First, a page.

IF YOU’RE a Tagalog movie fan, you could have seen Dyesebel in many of the mermaid’s versions on screen. If you were born in the ’50s you might have watched the first screen version of the Mars Ravelo komiks character on the big screen titled Dyesebel (1953) that starred a young and nubile Edna Luna and Jaime de la Rosa as Fredo. It had a sequel in 1964 called Anak ni Dysebel with, again, Luna and De la Rosa reprising their roles.
In 1973, Dyesebel returned then played by Vilma Santos, five years later Alma Moreno wore the fish tail to swim as Dyesebel as well in a movie by Anthony Taylor based on Ravelo’s komiks series (it has nothing to do with the original story). In 1990, FilAm beauty Alice Dixson took on the fins with Richard Gomez in Mel Chionglo’s take of the Ravelo character. We also saw here two of today’s busiest stars who were just kids then—Judy Ann Santos and Carmina Villaroel—who played Dyesebel when the character was younger.
Director Emmanuel Borlaza did a remake of Dyesebel again in 1996 (he directed the Vilma Santos version) again following the original storyline and characters written by Ravelo. His second version starred Charlene Gonzalez, then fresh from her Miss Universe stint, with a young handsome leading man, the reluctant star Matthew Mendoza.
A dozen years after, Dyesebel resurrects on TV with Marian Rivera playing, by now, the legendary mermaid, with Dingdong Dantes as Fredo. Their off-screen relationship had by then been cemented.
From Kapuso, Dyesebel now swims with the Kapamilya etched on her fins. And why not? ABS-CBN has acquired the rights of the characters created by the late komiks illustrator and novelist Mars Ravelo “for long-time development,” according to Dreamscape Entertainment Television head Deo Endrinal during a press con last Thursday. The package includes Dyesebel and he said the team had exhausted the possibilities of developing first for TV the various characters in the package and it all redounded to Dyesebel.
After months of pencil pushing, Dreamscape decided to go on with Dyesebel and started casting for the TV series.
Anne Curtis was the unanimous choice to play the mermaid, especially after her name had always popped in at the various research the team conducted in its search for the actress to play the role.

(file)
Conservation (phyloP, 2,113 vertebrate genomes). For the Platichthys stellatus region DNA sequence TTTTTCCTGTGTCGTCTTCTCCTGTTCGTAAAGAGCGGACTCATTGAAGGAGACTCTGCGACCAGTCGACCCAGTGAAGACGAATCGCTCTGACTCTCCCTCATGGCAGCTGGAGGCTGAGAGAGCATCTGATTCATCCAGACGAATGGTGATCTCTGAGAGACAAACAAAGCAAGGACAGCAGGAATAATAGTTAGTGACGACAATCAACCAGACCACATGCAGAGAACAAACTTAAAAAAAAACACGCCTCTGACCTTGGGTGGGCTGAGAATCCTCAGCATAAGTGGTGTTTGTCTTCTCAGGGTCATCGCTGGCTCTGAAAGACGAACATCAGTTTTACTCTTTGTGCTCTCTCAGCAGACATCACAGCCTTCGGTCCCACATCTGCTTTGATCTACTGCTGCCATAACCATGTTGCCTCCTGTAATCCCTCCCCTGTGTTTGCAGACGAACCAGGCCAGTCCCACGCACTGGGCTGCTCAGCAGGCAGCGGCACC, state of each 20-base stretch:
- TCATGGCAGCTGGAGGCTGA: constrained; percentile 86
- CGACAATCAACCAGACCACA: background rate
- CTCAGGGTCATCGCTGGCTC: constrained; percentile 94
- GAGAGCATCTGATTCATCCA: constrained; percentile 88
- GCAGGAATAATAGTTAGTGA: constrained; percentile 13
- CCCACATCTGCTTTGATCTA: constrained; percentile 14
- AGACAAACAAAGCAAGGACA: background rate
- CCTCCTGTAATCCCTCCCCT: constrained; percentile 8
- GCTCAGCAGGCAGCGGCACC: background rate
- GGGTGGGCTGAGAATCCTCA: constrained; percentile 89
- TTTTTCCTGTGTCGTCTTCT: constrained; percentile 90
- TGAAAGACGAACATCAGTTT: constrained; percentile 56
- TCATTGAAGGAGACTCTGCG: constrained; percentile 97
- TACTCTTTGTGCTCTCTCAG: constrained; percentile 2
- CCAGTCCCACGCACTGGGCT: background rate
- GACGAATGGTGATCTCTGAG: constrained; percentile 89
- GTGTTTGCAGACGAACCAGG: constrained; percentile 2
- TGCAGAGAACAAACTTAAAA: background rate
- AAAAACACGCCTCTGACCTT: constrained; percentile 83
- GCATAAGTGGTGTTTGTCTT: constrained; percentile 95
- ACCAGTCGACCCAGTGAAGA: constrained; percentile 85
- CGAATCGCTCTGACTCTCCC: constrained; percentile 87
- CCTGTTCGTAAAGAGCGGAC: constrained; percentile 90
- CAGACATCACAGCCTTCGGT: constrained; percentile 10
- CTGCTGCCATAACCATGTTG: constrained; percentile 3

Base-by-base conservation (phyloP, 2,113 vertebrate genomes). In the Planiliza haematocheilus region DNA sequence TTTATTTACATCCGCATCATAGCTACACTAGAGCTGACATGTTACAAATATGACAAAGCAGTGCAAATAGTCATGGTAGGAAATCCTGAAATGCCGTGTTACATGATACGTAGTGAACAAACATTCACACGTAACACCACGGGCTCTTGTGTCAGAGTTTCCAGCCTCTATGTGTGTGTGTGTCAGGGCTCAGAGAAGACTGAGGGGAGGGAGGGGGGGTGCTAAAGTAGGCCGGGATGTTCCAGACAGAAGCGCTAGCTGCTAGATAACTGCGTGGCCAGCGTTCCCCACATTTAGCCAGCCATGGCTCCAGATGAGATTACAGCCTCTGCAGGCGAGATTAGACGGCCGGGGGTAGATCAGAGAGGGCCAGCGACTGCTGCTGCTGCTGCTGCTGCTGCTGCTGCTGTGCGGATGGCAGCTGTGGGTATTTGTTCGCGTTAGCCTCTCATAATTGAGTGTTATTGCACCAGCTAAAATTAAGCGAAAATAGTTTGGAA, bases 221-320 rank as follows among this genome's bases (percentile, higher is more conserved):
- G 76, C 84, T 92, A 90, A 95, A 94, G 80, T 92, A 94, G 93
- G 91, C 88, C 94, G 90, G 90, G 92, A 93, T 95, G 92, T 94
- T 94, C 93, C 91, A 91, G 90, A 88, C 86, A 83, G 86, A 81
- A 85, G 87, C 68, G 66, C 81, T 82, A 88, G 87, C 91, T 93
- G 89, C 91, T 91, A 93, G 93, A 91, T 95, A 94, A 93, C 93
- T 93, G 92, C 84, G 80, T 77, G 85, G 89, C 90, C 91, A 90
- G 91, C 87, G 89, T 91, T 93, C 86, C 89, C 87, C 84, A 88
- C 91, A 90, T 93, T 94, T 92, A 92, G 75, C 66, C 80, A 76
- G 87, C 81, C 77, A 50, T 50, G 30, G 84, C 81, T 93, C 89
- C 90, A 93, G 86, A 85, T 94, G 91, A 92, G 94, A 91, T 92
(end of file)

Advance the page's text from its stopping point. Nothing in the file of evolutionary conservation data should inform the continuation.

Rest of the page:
Curtis was unaware. She was out of the country when the team decided to assign the role to her. She only knew upon return from her trip. “I was overwhelmed with happiness,” she said when she was presented to the press for the first time. Again, at the press conference last Thursday, she repeated what she said before adding, “I feel so blessed.”
Beginning tonight the story of Dyesebel unfolds again on the small screen, and in a week or so, fans of Curtis will see her swimming like a real mermaid on screen with co-stars Sam Milby as the merman Liro, and AiAi delas Alas as Banak, the mermaid who raises Dyesebel as her real daughter.
Curtis and her character will also mingle with the actors playing humans like Gerald Anderson as Fredo whom she falls in love with, Dawn Zulueta playing Dyesebel’s human mother.
Milby’s character is not in the original Ravelo komiks series which had “siokoys” (human like fish characters that didn’t have fins but feet instead). The FilmAm handsome hunk said, “It is challenging for me because I wear the tail and fins suit. Though I know how to swim, being in the suit poses great challenge and being in the water for a long period of time.”
Anderson, another mestizo who plays the earthbound object of Dyesebel’s affection, said he accepted the role because, “I was thrilled with the idea of working with Anne (Curtis). While I remain grounded (literally), my character will have a lot of interaction with the water-bound characters as well.”
Gabby Concepcion also makes an appearance in the series as a naval officer who sees the mermaids while cruising. His character, he said, is crucial in catalyzing how humans look at sea creatures, specifically mermaids.
Dyesebel stars tonight right after TV Patrol. It is on the screen earlier than its rival on GMA 7, also the water-bound Kambal Sirena, which is a variant of the Dyesebel series.
The questions fans want to know now, which mermaid can swim faster, or stay longer in the water. Will it be Dyesebel who has swam for six decades or Alona who is a new discovery? The ratings will tell us, soon.
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